The opera featured in the film is La Traviata, which also served as inspiration for its plot. The highly dramatic aria fragment that is repeated is the end of "Dammi tu forza!" ("Give me strength!"), from the opera. Roberts sings the song "Kiss" by Prince while she is in the tub and Gere's character is on the phone. Background music is composed by James Newton Howard. The piano piece Gere's character plays in the hotel lobby was composed and performed by Gere. Entitled "He Sleeps/Love Theme," this piano composition is inspired by Bruce Springsteen's "Racing in the Street."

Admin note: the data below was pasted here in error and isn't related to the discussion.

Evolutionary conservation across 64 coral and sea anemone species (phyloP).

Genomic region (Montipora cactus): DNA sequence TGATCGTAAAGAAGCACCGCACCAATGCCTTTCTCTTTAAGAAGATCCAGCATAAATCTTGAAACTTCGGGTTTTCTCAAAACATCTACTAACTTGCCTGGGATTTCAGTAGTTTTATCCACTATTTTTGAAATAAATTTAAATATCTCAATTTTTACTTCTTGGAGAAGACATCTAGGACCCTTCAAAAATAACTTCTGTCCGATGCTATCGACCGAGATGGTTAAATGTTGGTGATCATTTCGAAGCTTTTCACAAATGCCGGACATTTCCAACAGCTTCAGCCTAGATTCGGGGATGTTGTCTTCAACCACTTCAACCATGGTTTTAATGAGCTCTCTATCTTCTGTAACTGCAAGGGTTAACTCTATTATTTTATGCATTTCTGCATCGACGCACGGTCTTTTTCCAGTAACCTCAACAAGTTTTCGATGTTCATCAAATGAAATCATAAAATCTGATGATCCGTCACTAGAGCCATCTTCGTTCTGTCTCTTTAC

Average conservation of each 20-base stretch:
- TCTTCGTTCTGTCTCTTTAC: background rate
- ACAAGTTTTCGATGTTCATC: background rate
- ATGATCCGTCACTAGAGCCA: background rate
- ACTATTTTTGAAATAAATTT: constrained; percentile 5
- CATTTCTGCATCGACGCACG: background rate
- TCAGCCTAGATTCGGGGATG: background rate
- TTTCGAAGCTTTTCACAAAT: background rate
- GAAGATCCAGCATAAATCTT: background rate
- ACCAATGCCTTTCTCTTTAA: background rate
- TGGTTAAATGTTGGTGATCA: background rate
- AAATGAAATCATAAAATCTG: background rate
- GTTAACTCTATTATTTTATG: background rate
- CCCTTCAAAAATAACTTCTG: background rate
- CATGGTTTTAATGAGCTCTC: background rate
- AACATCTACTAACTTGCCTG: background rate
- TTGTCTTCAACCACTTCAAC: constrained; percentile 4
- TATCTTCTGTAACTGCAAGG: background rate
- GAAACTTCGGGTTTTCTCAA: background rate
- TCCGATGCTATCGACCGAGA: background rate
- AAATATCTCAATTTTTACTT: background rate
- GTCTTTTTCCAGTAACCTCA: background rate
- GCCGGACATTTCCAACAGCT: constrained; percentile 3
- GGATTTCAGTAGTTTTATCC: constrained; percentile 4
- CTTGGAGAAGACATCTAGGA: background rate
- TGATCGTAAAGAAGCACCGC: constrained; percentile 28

Musical adaptation[edit]

A stage musical adaptation of the film opened on Broadway on July 20, 2018, in previews, officially on August 16 at the Nederlander Theatre.[54] This follows an out-of-town tryout at the Oriental Theatre in Chicago, which ran from March 13 to April 15, 2018. The musical has music and lyrics by Bryan Adams and Jim Vallance; the late Garry Marshall and J. F. Lawton wrote the book; and Jerry Mitchell is the director and choreographer.[55] The Chicago and Broadway cast featured Samantha Barks, in her Broadway debut as Vivian and Steve Kazee as Edward. Barks finished her run as Vivian on July 21, 2019, and was replaced by Jillian Mueller the following evening, with Brennin Hunt, of Rent fame, assuming the role of Edward.[55] Orfeh portrayed Kit, and Jason Danieley played Philip Stuckey. Eric Anderson portrayed the role of Mr. Thompson and Kingsley Leggs played the role of James Morse.[54]